• ... & n o t e s 1 Compared to the large number of people claiming NDEs and the thousands of NDE testimonies available, people seldom appreciate how few of those experients were actually close to death or even clinically dead. Even among hospital patients the majority of so-called NDErs were not actually close to death as shown in a large German study where fewer than 50% of the respondents who claimed NDEs were actually in life-threatening circumstances (see Knoblauch, Schmied, and Schnettler 2001). Two US studies confirm that, based on actual medical records of patients, more than 50% of the patients who claimed NDEs were not actually close to death (see Owens, Cook, and Stevenson 1990). ...
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    The growing body of research on near‐death experiences (NDEs) is an indication of the large number of people claiming such experiences. A surprising feature of the research is that conceptually there is no agreement on what an NDE is and consequently a large number of definitions characterize this field of research. In order to address the definitional quagmire, a first step consists of making sense of NDE definitions. An analysis of existing definitions shows that the term is currently used for at least three distinct phenomena: a cluster of experiences encountered in the process of dying, for that cluster of experiences in circumstances of fear‐death and danger, and for that cluster of experiences independently from any life‐threatening circumstances. Secondly, the nested assumptions that characterize identified patterns in NDE research are identified. It is shown that pro‐survivalists see NDEs as a unitary entity with a single explanation, while others restrict the study of NDEs to life‐threatening circumstances and see them as a cluster of composite experiences. Based on this analysis it is argued that the pattern of experiences labeled NDEs can be modified to circumstance specific alterations of consciousness.
  • ... Similarly, the spirit guide(s) presented in Kardec's work (2010) offer unverifi able but intelligent information about the nature of the afterlife. Spirit guides, or fi gures like them, are frequently reported in Near-Death Experiences (NDEs) as well (Bonenfant, 2000;Dell'Olio, 2010;Knoblauch, 2001), and all behave in much the same way as spirit guides described in other sources. ...
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    Les expériences de mort imminente (EMI) désignent un ensemble d’événements mentaux émotionnellement variés associant des éléments mystiques et spirituels, et survenant généralement suite à une situation de danger réel ou perçu. Ces phénomènes, caractérisés par une phénoménologie riche et une intensité réaliste, peuvent être considérés comme synonymes de crises, en ce sens qu’ils correspondent à des événements charnières et déterminants dans la vie des expérienceurs (personnes ayant vécu une EMI). En effet, après leur EMI, ces personnes présentent généralement une moindre crainte de la mort, sont davantage spirituelles et sont moins matérialistes. Cet impact sur le long terme exige une meilleure caractérisation ainsi qu’une description rigoureuse de ces phénomènes. Des théories psychologiques aux théories sociologiques, en passant par les analyses des récits de ces expériences, cet article s’intéresse à la répercussion de ces phénomènes sur la vie des expérienceurs.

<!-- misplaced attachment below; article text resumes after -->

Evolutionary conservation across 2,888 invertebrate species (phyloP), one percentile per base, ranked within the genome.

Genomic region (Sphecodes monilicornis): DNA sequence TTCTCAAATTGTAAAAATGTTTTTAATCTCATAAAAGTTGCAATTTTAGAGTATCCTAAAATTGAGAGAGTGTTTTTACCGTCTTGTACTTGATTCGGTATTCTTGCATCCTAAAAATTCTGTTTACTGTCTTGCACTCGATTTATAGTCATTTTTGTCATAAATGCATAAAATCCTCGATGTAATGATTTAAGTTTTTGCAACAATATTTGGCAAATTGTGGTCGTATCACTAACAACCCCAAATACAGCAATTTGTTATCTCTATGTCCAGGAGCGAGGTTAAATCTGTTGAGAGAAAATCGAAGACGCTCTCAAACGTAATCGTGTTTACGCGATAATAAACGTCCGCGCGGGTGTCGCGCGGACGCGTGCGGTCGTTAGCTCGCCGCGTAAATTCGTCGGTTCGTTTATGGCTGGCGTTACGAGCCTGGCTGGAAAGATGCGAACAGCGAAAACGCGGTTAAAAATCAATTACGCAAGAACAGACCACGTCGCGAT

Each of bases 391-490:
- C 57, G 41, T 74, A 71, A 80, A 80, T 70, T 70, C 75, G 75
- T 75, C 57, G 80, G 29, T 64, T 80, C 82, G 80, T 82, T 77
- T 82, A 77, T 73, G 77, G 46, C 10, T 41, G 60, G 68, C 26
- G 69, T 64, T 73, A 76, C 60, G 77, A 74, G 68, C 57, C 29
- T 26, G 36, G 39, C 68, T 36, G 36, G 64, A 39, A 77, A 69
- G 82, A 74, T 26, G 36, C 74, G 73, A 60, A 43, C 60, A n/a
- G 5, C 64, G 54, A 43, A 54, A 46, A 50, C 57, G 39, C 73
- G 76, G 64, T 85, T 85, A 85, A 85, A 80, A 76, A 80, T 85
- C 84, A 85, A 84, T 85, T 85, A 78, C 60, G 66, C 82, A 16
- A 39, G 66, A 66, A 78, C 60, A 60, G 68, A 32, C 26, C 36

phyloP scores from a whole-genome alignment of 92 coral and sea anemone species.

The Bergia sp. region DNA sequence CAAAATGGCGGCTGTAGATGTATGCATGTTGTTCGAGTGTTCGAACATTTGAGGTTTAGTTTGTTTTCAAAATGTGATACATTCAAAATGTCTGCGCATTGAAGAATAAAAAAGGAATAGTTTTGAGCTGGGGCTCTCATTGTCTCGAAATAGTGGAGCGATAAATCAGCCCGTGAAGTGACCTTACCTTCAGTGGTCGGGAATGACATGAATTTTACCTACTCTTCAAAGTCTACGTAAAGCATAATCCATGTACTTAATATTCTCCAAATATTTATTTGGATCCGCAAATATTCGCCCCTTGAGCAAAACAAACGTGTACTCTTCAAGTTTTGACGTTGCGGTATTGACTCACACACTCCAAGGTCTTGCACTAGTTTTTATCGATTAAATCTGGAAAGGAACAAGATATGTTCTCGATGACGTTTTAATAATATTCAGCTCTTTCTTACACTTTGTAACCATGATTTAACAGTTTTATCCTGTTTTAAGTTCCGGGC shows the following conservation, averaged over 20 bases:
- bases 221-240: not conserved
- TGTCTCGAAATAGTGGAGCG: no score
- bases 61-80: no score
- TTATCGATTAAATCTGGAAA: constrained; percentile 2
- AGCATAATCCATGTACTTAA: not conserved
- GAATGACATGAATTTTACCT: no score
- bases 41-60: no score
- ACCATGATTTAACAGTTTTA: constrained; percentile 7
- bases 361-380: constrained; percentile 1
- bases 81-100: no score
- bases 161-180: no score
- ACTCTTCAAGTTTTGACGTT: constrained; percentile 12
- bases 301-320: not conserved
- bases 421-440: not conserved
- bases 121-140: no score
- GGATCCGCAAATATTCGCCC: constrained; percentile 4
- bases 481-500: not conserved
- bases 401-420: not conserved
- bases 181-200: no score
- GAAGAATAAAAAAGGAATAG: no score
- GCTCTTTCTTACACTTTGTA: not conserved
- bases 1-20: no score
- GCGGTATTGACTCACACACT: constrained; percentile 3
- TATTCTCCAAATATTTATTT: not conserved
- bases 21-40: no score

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    Background The origin and prevalence of near-death experiences are unknown. A recent study suggested a link with REM sleep intrusion but was criticized for its selection of control participants. We therefore assessed the association of REM intrusion and near-death experiences with different methods. Methods Using a crowd-sourcing platform, we recruited 1,034 lay people from 35 countries to investigate the prevalence of near-death experiences and self-reported REM sleep intrusion. Reports were validated using the Greyson Near-Death Experiences Scale (GNDES) with ≥7 points as cut-off for near-death experiences. Results Near-death experiences were reported by 106 of 1,034 participants (10%; 95% CI [8.5–12%]). Evidence of REM intrusion was more common in people with near-death experiences ( n = 50∕106; 47%) than in people with experiences with 6 points or less on the GNDES ( n = 47∕183; 26%) or in those without such experiences ( n = 107∕744; 14%; p = < 0.0001). Following multivariate regression analysis to adjust for age, gender, place of residence, employment and perceived danger, this association remained highly significant; people with REM intrusion were more likely to exhibit near-death experiences than those without (OR 2.85; 95% CI [1.68–4.88]; p = 0.0001). Discussion Using a crowd-sourcing approach, we found a prevalence of near-death experiences of 10%. While age, gender, place of residence, employment status and perceived threat do not seem to influence the prevalence of near-death experiences, we confirmed a possible association with REM sleep intrusion.